Jeries: I don’t know really. It’s blurry. And I really believe that building up a career not only in Palestine, many places, and let’s be more logical that our theatre in the world—if you don’t have connection, if you don’t have people that you know, if you don’t spread your artistic work and knowing people, that will be really only limited place that you can do your own stuff. But if you are really spreading the word and knowing people and making relations, it really builds a good thing for your career. So that’s what I’m truly trying to do. But I will not give up on Palestine ever, and I will not feel that I have to go out because I’m really shocked. I think this is a time that everything is very clear for Palestinians and very clear for what is happening as war and genocide. That is really how they’re dealing with us. Even though, they had to close my bank account because I am Palestinian. It’s really a very crazy way of how they are dealing with the stuff.

And this is what I want, to spread a word for people and for people who are in Palestine, not for the people around the world, especially Palestinians don’t live into the lie of “this is the heaven.” It’s not heaven. Western countries is not heaven. It’s not really different from anywhere. And Palestine is so beautiful and Palestine has a lot of beautiful human connections.

There is always this feeling that you are belonging to the place, belonging to people. There is this something that always take you, grabs you and brings you back because your memories, your people, okay, there is always I would say bad sides of everything and the bad side of Palestine—we know occupation, we know sometimes the society pressure us of how we are living, but at the same time, I am not feeling safe as a Palestinian. I’m not feeling safe here and I’m not feeling safe in Palestine, but I’m not feeling safe in Palestine because the issue that is bigger than me and this issue is if it’s existing there, but there is my family and the people who gives me love that makes me safe anyways, I don’t know. I miss this so much.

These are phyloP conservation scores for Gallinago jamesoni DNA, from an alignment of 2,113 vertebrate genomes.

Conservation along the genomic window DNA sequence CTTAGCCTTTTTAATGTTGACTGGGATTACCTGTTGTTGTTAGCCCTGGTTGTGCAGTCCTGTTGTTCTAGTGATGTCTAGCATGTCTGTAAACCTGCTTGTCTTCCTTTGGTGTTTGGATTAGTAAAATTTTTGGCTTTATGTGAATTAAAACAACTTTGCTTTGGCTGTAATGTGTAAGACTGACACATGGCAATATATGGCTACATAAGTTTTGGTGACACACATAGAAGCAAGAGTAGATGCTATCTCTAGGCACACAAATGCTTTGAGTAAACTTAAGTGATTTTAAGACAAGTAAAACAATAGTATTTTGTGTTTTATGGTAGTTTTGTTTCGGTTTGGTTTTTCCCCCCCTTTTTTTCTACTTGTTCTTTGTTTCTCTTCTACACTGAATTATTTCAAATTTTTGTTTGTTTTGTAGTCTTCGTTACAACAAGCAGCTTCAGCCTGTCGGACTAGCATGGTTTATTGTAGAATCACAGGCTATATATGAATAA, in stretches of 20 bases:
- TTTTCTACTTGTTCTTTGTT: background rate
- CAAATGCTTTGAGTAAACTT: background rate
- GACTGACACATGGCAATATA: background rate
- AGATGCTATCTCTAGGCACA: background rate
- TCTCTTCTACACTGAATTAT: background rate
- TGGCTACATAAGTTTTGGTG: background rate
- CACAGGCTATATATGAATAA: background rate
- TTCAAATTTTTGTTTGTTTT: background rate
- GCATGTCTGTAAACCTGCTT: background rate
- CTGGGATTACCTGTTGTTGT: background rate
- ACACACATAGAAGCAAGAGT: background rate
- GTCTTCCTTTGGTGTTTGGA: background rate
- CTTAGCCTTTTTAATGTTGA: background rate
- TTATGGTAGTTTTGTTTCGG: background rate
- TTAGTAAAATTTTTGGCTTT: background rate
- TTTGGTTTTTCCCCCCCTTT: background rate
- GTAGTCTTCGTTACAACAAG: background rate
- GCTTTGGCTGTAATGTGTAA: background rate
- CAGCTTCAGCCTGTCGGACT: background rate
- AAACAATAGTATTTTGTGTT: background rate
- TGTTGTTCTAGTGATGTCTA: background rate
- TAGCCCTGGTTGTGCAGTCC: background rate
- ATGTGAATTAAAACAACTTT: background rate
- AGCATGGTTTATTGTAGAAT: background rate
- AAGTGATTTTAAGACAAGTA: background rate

Marina: Yeah. Well, and as you know, Bethlehem is my favorite place in the world. I think that Palestine is beautiful. But yeah, walking through Bethlehem with you is some of my favorite memories. It’s just the most gorgeous place. And you’re right that there’s a different feeling, it’s a feeling of being with community, a feeling like everyone is looking out for each other in a different way. Even for me, a foreigner who the people were like, “No, of course you are part of this community now in different ways,” which is a very loving approach that doesn’t always exist in the Western world, which is very individualistic, which is very, I mean, a different kind of mindset.

Before we talk more about that, I just want to flag for people who are listening that I was with you when you were waiting for your visa to go to Prague. And when you’re describing the work you’re doing, it’s so amazing, but it’s even more amazing to me because I know that you had to fight so hard to get to where you are because you really had to go to lengths to get the visa and to be able to travel and to do the things you’re doing. So whenever you talk about it, I’m like, “This is incredible.” But also because you are so strong in really working to get to where you are because it’s not an easy thing to actually be able to pick up and go to do this.